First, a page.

While the full fruition of the Internet of Things may be a several years away, smart home and connected devices are already having an impact on the Internet.
Cloud-vendor Akamai Technologies released its third quarter 2014 State of the Internet report this morning, which said, in part, that the Internet of Things (IoT) was starting to change the Internet. The report provides regional and global statistics on connection speeds, 4K readiness, IPv4 exhaustion and IPv6 implementation efforts based on data that was gathered from the Akamai Intelligent Platform.
“One need only look to the sheer number of connected device- and smart home-related announcements that came out of the 2015 International CES to see that consumers are continuing to adopt and expect more from connected technology and services,” said David Belson, editor of the report. “The strong year-over-year growth trends illustrated in this quarter’s report show that the Internet is evolving and expanding to meet the growing demands of our increasingly connected lifestyles.”
For the second consecutive quarter, the global average connection speed remained above the 4 Mbps “broadband” threshold, but there was a 3 percent decline in the third quarter of 2014 to 4.5 Mbps.
Dividing up the data by countries, six of the top 10 posted increases in global average connection speeds, and all of the top-10 were above the 10 Mbps “high broadband” threshold. Among those increasing in average connection speed quarter-over-quarter, Singapore had the largest increase (12.2 Mbps), for an 18 percent improvement. The smallest growth was in Japan (15 Mbps), which was only up .8 percent from the second quarter. In addition, Ireland (13.9 Mbps) joined Singapore in seeing an increase of 10 percent or more from the previous quarter.
The global average peak connection speed also saw a slight decline in the third-quarter, dropping 2.3 percent to 24.8 Mbps. Hong Kong had the highest average peak connection speed at 84.6 Mbps, followed by Singapore (83 Mbps.) All 10 countries/regions saw significant increases in average peak connection speeds compared to the previous year. Uruguay (58.6 Mbps) led the group with a whopping year-over-year change of 334 percent, and Luxembourg (54.4 Mbps) saw speeds more than double, up 130 percent. A total of 135 qualifying countries/regions saw average peak connection speeds increase from the third quarter of 2013.
Global high broadband adoption rates, which Akamai defined as 10 Mbps or more, were down .5 percent in the third quarter, after seeing strong quarterly growth earlier in the year. In contrast to previous quarters, changes among the top 10 countries/regions were limited, with increases ranging from a half a percent in Japan (55 percent adoption) to 8.4 percent in Sweden (44 percent adoption).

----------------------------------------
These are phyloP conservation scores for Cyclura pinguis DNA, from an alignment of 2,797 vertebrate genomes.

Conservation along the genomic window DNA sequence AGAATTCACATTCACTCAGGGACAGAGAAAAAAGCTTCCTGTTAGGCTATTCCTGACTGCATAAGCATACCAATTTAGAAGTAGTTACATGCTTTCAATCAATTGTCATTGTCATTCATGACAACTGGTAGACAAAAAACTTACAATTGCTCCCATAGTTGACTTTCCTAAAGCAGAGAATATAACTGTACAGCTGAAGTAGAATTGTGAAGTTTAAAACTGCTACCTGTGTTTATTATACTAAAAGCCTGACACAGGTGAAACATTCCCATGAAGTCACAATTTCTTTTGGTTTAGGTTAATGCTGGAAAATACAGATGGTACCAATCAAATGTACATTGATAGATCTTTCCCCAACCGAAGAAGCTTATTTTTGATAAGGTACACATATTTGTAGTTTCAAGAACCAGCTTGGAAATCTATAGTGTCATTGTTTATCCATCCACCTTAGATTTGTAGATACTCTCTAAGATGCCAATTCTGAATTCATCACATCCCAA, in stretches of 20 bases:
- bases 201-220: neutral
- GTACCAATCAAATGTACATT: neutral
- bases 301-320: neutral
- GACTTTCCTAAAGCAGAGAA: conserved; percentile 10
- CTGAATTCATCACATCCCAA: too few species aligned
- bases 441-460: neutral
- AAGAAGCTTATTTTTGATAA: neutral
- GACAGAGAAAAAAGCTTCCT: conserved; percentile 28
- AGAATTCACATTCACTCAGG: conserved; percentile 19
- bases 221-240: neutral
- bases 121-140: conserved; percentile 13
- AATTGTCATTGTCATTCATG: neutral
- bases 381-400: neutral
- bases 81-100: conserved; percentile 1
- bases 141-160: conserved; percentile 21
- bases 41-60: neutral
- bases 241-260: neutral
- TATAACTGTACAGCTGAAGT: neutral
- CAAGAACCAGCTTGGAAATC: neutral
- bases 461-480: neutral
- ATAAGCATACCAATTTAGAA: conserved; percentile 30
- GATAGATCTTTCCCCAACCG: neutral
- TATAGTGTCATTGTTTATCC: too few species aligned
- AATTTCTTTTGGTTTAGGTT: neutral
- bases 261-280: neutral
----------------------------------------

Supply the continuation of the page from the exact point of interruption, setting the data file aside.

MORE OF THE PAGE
The global high broadband adoption rate was up 22 percent, which was lower than the 65 percent increases seen in both the first and second quarters. Among the top-10 countries/regions, Japan was the only one to see a year-over-year change below 10 percent, while both Romania (49 percent adoption) and Israel (44 percent adoption) saw adoption rates more than double.
Across the other 62 geographies, yearly increases ranged from 6.3 percent in Japan to a massive 3,015 percent in Uruguay (7.3 percent adoption).
The global broadband adoption rate (4 Mbps or more) reached 60 percent, an increase of 1 percent quarter-over-quarter. South Korea remained the country with the highest level of broadband adoption at 96 percent, with Bulgaria a close second at 95 percent.
The report also looked at the geographies that were most likely to support connection speeds above 15 Mbps, as Ultra HD adaptive bitrate streams typically require bandwidth between 10 and 20 Mbps, according to Akamai.
In total, 52 countries/regions qualified for inclusion in the third quarter, with 12 percent of the global connections at or above the 15 Mbps threshold. While down 3 percent quarter-over-quarter, readiness increased 32 percent year-over-year. South Korea remained the country with the highest level of 4K readiness, with two-thirds of its connections to Akamai at or above 15 Mbps.
The report said that in the most recent third quarter, over 790 million unique IPv4 addresses from 246 countries connected to the Akamai Intelligent Platform. Akamai said that while it believes there were nearly 800 million IPv4 addresses, it represents more than 1 billion web users.
The global number of unique IPv4 addresses making requests to Akamai grew by nearly two million quarter-over-quarter, a nominal increase after a loss of seven million in the second quarter.
Looking at the top 10 countries in the third quarter, the unique IP count in the United States saw a small gain of approximately 20,000 addresses. In addition to the United States, Brazil, France and Russia saw nominal increases in unique IPv4 address counts, while the remaining six countries saw unique IPv4 address counts slightly decline from the second quarter. Fifty-eight percent of countries saw a quarter-over-quarter increase in unique IPv4 address counts, with 28 countries/regions growing by 10 percent or more.
Cable and wireless providers continued to drive the number of IPv6 requests made to Akamai. Verizon Wireless (56 percent) and Brutele (55 percent) saw more than half of their requests to Akamai made over IPv6, with Telenet third (46 percent.)